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What are cluster headaches?
Cluster headaches can be extremely painful, but treatment can help.
Cluster headaches are a rare but severely painful type of headache that strikes repeatedly over the course of weeks or months and then disappears for a while—usually months or even years.
More common among men than women, cluster headaches occur nearly every day—or several times a day—and last anywhere from 30 minutes to several hours. Because cluster headaches often strike at night or early in the morning, they are sometimes called "alarm clock headaches."
A piercing pain
Cluster headaches are marked by attacks of excruciating, stabbing pain, which can be throbbing or constant. Often described as a burning or piercing sensation, the pain may be so intense that a person can't sit still and may pace around the room. Sometimes people may even try to ease the pain by banging their heads against furniture. Don't be embarrassed to tell your doctor about your attempts to ease headache pain, the American Academy of Family Physicians (AAFP) says. Talking about it could help your doctor better judge how severe your headaches are.
The pain of cluster headaches almost always strikes on one side of the head and may radiate to the forehead, temple, nose, cheek or upper gum. Other symptoms may occur on the affected side as well, such as:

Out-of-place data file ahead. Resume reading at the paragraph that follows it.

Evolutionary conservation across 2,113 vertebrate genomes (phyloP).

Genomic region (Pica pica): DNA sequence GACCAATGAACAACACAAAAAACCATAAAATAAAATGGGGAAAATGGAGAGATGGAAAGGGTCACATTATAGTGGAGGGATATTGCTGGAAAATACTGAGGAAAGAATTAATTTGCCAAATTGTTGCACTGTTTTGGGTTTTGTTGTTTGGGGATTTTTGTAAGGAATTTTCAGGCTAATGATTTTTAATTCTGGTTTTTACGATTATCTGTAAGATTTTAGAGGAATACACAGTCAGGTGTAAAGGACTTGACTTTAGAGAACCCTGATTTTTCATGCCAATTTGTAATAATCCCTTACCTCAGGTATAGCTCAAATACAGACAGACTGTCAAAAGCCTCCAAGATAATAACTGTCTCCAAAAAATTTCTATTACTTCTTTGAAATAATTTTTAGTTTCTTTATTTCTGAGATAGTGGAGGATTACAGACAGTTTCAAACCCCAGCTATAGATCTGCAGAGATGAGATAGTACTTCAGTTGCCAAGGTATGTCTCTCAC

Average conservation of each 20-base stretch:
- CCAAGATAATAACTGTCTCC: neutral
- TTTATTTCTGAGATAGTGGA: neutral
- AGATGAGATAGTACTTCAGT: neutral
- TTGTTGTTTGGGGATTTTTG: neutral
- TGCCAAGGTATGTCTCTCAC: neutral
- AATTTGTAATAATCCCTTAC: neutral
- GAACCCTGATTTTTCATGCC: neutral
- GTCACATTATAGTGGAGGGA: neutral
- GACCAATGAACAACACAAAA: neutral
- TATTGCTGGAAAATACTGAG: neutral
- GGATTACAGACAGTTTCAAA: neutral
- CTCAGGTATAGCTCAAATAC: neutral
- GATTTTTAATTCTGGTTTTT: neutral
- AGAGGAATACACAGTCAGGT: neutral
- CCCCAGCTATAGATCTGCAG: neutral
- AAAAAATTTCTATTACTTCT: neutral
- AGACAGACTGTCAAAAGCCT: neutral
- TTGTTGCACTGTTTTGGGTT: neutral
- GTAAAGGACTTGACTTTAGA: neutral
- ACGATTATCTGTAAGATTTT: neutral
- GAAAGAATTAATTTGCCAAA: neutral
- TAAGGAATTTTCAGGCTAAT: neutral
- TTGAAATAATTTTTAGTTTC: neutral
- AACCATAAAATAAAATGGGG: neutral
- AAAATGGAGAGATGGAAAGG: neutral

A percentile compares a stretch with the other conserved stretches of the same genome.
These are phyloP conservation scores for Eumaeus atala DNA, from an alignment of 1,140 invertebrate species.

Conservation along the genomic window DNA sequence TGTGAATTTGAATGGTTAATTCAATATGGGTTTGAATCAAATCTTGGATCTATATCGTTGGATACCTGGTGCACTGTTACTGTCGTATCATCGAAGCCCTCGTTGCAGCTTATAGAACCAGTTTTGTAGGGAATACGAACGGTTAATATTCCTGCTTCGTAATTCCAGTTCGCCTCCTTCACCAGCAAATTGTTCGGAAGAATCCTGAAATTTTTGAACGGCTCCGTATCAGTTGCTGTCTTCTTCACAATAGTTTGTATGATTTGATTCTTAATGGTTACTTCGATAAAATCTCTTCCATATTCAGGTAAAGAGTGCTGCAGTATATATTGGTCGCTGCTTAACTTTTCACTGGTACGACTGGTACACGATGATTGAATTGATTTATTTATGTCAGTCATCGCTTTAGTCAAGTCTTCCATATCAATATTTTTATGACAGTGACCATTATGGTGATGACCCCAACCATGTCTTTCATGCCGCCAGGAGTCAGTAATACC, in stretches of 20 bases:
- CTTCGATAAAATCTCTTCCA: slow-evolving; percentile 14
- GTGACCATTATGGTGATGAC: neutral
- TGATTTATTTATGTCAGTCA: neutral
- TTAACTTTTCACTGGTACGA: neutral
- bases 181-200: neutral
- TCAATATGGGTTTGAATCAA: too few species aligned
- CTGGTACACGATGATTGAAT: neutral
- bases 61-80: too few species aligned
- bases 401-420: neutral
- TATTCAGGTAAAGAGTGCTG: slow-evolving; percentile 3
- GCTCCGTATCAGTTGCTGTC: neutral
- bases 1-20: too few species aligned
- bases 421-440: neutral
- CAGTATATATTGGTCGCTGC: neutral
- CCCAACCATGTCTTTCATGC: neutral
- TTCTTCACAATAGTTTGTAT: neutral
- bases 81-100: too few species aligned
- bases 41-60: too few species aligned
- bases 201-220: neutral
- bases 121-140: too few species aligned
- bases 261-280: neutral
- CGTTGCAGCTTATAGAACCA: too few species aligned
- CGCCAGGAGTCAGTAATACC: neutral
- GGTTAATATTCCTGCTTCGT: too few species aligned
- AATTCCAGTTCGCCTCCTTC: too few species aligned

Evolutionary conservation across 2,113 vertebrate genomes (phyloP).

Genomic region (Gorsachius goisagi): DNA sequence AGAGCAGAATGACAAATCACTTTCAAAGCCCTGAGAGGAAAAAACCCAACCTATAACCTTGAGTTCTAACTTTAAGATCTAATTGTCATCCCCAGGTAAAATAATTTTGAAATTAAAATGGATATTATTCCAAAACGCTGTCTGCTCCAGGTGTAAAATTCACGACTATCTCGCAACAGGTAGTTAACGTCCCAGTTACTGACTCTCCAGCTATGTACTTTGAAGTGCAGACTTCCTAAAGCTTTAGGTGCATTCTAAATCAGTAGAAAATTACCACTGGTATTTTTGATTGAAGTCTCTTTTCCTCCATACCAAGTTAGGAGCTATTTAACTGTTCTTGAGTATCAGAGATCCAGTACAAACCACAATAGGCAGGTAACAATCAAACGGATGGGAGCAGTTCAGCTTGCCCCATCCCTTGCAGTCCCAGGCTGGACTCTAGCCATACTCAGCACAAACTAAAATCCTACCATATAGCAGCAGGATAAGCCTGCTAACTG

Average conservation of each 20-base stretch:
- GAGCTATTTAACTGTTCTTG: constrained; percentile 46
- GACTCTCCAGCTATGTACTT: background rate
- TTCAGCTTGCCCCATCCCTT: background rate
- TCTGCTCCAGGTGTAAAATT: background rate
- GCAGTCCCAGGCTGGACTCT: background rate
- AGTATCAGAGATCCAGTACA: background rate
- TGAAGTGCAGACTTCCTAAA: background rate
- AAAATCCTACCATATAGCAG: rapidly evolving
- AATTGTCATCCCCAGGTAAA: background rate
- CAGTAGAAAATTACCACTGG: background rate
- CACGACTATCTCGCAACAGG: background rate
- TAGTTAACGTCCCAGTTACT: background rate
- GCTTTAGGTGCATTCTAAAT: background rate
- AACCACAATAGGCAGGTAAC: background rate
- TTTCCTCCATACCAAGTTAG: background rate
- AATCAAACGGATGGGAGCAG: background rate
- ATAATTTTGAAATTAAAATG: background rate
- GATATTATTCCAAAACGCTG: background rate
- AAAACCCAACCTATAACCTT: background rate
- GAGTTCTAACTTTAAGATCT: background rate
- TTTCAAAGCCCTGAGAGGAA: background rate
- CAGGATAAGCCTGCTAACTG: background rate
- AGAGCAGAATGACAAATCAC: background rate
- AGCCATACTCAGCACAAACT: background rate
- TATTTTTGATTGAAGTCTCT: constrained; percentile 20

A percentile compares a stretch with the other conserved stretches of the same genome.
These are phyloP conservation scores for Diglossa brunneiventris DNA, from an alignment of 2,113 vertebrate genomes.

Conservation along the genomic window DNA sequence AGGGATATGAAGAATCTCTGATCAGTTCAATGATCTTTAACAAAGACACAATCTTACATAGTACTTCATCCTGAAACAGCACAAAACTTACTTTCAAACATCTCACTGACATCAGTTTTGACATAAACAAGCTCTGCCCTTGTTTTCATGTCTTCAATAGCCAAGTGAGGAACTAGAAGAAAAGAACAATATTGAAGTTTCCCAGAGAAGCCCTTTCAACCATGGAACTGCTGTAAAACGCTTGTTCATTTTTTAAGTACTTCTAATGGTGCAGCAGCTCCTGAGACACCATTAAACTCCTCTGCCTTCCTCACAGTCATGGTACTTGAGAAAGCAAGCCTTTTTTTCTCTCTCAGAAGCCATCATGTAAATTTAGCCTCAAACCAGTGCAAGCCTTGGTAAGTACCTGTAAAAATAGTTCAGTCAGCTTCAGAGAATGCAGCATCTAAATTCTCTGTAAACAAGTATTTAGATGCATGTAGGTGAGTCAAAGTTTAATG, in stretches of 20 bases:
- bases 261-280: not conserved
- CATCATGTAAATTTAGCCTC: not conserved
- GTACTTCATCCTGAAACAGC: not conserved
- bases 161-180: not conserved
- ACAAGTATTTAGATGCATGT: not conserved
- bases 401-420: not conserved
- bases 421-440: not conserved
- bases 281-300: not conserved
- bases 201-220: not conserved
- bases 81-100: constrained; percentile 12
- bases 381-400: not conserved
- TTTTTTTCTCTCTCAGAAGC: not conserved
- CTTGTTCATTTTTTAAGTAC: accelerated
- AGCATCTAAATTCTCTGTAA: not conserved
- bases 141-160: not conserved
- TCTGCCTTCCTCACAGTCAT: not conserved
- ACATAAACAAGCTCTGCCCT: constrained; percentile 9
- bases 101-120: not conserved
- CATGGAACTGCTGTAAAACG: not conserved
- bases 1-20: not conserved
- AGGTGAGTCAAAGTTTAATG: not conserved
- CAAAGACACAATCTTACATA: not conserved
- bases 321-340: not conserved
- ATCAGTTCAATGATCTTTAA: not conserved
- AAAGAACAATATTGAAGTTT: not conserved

- Eye tearing or redness.
- Swollen or droopy eyelid.
- A runny or stuffy nose.
- Facial flushing and sweating.
The cause of cluster headaches is unknown. But experts have found that substances that cause blood vessels to swell—including nitroglycerin, smoking and even small amounts of alcohol—can trigger an attack during a "cluster period."
Stress can also bring on attacks, according to the AAFP. So during a cluster period, it's important to:
- Try to remain calm.
- Follow your usual routine.
- Avoid changing your sleep pattern. Any change—especially taking an afternoon nap—appears to start the headaches.
Several treatments can help relieve and prevent cluster headaches, according to the AAFP. These include:
- Medications that are taken when an attack starts to help relieve symptoms.
Note: Oral medicines (taken by mouth) may work too slowly to relieve cluster headaches, so doctors often prescribe drugs that are taken by nasal spray, as an injection ("shot") or as a rectal suppository.
- Oxygen. Breathing 100% oxygen through a face mask at the first sign of an attack may help ease symptoms.
- A local anesthetic (numbing medicine) in the nose.
- Medications that are taken daily to help reduce the frequency and severity of cluster headaches. You may need to take some of these medicines for several weeks to reach an effective dose, so it's important to take the drugs exactly as your doctor prescribes.
If you think you are having cluster headaches, be sure to see your doctor. Preventive medicines can help reduce the number of headaches during cluster periods. And when a cluster headache does occur, you can take other medicines that significantly shorten the headache and ease its severity, according to the AAFP.